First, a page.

But puzzle as he might, he never once dreamed of the truth—that his sister Madelon had promised to marry Lot Gordon in a month's time, and sent her "yes" by word of mouth of Margaret Bean that morning. Somehow, even with the ashes of the letter of proposal before his eyes on the hearth, and his sister's "yes" ringing in his ears, knowing as he did that Lot as well as Burr had lost his heart to her, he could not conceive of such a possibility. He was too well acquainted with Madelon's attitude towards Lot, and she had never been one to walk whither she did not list for any man. He could not imagine the possibility, well versed as he was, through his Shakespeare lessons, in the feminine heart, of his sister's yielding her proud maiden will to any man. He would as soon have thought of a wild-cat which he had trailed in the woods, which knew him as his mortal enemy, whose eyes had followed him with stealthy fury out of a way-side bush, to unbend from the crouch of its spring and walk purring tamely into his house at call, and fall to lapping milk out of a saucer on the hearth. But no man can estimate the possibilities of character under the lever of circumstances, and there is power enough abroad to tame the savage in all nature. Madelon Hautville had yielded to a stress of which her brother knew nothing, and he therefore scouted the idea, if it crossed his mind like a wild fancy, of her yielding at all. He rather came to the conclusion that the letter had announced Burr's engagement to Dorothy Fair, and that Madelon's "yes" had signified proud approval of it. He leaned to this conclusion the sooner because of the miserable tendency which a jealous heart has to force all suspicions to open its own sore. "He's going to marry Dorothy Fair," Eugene told himself. "It was like Lot to tell Madelon, and ask her if she was pleased with it. And that was why she acted so. Her heart broke at first and she cried, and then she stood up and hid it. He's going to marry Dorothy Fair!"

Eugene had a strong imagination, whereby he could suffer a thousandfold, if he would, every woe of his life. Sitting now by his hearth fire, with his Shakespeare book, full of the joys and sorrows of immortal lovers, disregarded upon his knees, he let his fancy show him many a picture which tore his heart, although look upon it he would. He saw Dorothy Fair in her wedding-gown; he saw her blush like a rose through her bridal lace; he saw her following Burr up the meeting-house aisle the Sabbath after her marriage with a soft rustling of silken finery, and a toss of white bridal plumes over her fair locks. He saw those glances, which he swore to himself boldly enough then had first been his, turned upon his rival; he imagined sweet words and caresses which he had never tasted, and were perchance the sweeter for that, bestowed upon Burr.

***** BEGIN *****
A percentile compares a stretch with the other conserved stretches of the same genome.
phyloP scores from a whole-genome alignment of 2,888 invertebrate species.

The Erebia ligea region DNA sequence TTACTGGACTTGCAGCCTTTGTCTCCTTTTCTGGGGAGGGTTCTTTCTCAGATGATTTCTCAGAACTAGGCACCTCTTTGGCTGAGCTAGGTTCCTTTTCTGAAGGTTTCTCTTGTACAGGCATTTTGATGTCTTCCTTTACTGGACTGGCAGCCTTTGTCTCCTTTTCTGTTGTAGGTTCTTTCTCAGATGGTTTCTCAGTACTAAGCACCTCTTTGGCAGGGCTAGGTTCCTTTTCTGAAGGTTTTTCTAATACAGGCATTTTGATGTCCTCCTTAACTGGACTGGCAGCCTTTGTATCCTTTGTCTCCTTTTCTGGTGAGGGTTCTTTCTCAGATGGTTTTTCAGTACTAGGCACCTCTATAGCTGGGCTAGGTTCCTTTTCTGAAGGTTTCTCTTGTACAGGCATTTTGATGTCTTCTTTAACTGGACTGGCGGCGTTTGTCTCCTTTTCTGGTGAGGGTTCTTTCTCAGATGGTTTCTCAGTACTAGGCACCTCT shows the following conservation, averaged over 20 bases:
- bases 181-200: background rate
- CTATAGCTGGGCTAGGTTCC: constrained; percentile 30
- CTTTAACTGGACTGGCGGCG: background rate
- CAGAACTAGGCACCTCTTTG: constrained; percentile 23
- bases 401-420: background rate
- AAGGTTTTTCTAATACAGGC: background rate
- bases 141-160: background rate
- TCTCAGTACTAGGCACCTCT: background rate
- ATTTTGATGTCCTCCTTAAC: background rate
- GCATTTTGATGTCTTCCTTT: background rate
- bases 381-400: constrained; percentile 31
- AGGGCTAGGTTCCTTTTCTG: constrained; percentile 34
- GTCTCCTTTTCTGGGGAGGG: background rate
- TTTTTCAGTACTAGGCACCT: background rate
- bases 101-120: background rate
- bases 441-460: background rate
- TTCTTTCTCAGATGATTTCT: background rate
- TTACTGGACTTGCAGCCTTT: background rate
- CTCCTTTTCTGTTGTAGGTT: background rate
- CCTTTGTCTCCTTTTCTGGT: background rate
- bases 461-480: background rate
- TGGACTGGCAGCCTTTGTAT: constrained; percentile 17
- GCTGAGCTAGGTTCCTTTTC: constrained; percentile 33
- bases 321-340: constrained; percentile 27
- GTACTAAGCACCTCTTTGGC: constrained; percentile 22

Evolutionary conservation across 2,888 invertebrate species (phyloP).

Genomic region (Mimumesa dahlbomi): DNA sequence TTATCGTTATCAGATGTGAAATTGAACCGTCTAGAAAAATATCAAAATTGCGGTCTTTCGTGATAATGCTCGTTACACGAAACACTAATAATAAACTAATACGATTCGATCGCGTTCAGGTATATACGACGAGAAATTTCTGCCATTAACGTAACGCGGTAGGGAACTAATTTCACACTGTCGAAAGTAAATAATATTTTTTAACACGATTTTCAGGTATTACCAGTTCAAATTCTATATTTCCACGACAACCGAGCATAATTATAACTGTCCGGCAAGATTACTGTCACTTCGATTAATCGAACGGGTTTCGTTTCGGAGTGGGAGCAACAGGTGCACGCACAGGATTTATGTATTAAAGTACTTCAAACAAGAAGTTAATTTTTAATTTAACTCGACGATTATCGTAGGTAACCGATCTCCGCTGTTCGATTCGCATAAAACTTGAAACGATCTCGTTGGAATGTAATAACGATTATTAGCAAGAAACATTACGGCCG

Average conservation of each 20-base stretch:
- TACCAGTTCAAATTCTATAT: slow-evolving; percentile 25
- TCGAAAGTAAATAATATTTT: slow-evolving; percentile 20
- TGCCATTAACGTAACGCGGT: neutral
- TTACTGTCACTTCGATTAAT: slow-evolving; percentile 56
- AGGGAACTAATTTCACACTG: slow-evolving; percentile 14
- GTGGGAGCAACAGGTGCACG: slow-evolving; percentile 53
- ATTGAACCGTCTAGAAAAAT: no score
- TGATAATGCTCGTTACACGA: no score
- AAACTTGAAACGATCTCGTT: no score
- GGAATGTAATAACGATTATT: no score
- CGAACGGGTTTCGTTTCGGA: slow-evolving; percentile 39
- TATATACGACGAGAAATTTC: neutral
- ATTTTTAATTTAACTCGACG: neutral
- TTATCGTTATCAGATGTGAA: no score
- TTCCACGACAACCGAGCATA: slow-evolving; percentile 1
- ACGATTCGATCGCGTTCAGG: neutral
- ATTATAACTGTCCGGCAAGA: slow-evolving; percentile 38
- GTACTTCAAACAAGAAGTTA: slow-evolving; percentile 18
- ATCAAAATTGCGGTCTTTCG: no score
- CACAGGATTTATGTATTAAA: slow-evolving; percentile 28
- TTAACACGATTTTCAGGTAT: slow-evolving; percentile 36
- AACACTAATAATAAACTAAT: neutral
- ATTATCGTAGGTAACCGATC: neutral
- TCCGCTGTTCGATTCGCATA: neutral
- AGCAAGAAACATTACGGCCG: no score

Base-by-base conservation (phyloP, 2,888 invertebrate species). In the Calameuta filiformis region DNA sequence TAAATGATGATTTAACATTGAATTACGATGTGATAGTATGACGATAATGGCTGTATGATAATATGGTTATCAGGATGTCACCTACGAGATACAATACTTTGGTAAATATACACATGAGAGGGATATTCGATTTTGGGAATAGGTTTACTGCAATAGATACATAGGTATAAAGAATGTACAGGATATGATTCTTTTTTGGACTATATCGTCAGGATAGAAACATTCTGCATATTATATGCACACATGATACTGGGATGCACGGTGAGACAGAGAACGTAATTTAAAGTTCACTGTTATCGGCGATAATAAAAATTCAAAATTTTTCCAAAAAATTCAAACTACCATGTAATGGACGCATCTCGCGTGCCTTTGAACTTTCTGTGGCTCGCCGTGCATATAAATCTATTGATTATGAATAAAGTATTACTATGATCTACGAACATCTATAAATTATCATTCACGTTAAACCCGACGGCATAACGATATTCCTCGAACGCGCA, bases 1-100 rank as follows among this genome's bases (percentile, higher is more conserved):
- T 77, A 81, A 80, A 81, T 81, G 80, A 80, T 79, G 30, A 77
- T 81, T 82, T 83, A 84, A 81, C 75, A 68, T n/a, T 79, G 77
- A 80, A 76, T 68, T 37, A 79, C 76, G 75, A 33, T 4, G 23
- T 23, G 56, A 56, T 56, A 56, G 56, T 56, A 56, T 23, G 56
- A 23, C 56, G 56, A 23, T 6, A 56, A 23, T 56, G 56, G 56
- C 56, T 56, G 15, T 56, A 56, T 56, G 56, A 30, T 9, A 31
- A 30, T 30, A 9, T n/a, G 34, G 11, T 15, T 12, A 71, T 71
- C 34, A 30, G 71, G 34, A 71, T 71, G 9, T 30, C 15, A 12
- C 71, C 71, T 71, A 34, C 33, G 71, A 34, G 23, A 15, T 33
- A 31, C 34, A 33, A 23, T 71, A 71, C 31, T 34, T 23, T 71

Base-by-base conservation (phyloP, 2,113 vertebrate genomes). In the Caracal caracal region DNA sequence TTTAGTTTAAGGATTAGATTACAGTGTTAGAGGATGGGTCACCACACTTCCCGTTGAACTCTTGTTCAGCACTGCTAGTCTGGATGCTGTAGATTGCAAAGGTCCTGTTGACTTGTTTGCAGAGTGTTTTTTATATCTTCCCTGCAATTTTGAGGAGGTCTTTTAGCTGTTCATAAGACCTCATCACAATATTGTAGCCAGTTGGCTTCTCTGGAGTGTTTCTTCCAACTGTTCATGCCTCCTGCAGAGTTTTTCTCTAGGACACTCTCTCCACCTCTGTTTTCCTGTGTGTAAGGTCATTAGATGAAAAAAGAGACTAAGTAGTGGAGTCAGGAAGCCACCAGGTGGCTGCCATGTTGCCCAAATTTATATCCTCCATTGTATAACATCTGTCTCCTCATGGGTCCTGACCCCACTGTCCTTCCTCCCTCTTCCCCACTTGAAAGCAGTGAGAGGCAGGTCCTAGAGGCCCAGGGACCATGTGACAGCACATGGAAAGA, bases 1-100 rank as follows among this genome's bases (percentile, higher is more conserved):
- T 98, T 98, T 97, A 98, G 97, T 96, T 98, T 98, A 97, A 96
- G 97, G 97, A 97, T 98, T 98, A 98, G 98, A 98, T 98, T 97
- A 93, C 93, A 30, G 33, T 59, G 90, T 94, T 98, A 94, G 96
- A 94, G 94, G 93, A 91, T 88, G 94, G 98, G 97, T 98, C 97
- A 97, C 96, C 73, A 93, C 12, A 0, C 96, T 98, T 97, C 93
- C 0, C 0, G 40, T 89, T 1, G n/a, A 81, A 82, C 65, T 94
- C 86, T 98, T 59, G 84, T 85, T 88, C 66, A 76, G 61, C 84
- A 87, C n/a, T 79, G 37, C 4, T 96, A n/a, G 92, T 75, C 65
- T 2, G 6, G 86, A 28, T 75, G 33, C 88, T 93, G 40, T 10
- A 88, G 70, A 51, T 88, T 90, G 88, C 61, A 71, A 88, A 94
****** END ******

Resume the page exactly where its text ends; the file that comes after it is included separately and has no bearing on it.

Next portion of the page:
Suddenly he started up and flung down his book upon the settle, and put on his fur cap and was out of the house. "The first turn of her heart was towards me, and I was the first man she coupled with love in her thoughts, and nothing can undo it," he said, aloud, fiercely to himself as he went up the lonely snowy road; and he believed it then. Those soft blue glances of Dorothy's came back to him so vividly that he seemed to see them anew whenever his eyes fell upon the way-side bushes, or the cloud-shadowed slopes of white fields, or the dark gaps of solitude between the forest pines.

For the first time a fierce insistence of his rights of love was upon him. Straight to the village he went, and to Parson Fair's house. But he did not enter; his madness was not great enough for that. He did not enter, but he went past with a bold, searching look at all the windows and no pretence of indifference, and up the road a little way. Then he returned and passed the house again, and looked again; and this time Dorothy's face showed between the dimity sweeps of her chamber curtains. He half stopped, and then came another glance of blue eyes which verified those that had gone before, straight into his, which replied with a dark flash of ardor, and then Dorothy's face went red all of a sudden, and there was a vanishing curve of blushing cheek and a flirt aside of fair curls, and the space between the dimity curtains was clear.